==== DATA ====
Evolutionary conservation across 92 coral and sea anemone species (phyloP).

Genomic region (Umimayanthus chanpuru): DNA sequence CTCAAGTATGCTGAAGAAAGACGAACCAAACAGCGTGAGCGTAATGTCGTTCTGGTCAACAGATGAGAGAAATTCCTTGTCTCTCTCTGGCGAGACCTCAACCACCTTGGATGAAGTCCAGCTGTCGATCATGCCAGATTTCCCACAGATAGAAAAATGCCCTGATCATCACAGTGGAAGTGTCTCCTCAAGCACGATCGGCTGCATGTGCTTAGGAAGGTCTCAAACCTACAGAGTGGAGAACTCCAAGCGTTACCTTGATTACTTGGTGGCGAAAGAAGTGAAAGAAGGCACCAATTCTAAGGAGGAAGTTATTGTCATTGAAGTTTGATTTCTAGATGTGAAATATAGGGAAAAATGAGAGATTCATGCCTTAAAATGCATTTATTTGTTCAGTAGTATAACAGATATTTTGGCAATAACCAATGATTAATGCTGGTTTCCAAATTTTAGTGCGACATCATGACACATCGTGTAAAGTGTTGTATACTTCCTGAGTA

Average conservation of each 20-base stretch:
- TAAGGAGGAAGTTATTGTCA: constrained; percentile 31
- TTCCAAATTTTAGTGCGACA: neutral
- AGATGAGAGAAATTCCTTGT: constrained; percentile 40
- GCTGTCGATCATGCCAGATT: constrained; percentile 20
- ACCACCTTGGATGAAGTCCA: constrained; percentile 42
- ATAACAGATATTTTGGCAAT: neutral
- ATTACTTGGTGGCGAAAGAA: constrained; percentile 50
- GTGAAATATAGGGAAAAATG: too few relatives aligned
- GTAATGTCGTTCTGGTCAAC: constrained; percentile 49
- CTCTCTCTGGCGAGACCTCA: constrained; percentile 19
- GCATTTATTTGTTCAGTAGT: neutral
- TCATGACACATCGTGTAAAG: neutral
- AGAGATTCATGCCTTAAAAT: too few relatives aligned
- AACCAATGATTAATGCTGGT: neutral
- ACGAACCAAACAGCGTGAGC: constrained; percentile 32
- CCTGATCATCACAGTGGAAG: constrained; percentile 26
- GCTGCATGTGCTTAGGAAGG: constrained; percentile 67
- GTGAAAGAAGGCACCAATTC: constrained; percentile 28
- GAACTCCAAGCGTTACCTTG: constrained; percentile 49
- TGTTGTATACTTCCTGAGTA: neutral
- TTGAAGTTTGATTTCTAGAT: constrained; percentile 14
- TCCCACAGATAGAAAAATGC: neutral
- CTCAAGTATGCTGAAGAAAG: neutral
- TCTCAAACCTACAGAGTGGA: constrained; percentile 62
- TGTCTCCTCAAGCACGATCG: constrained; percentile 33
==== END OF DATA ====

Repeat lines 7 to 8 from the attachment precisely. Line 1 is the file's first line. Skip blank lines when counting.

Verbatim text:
- GCTGTCGATCATGCCAGATT: constrained; percentile 20
- ACCACCTTGGATGAAGTCCA: constrained; percentile 42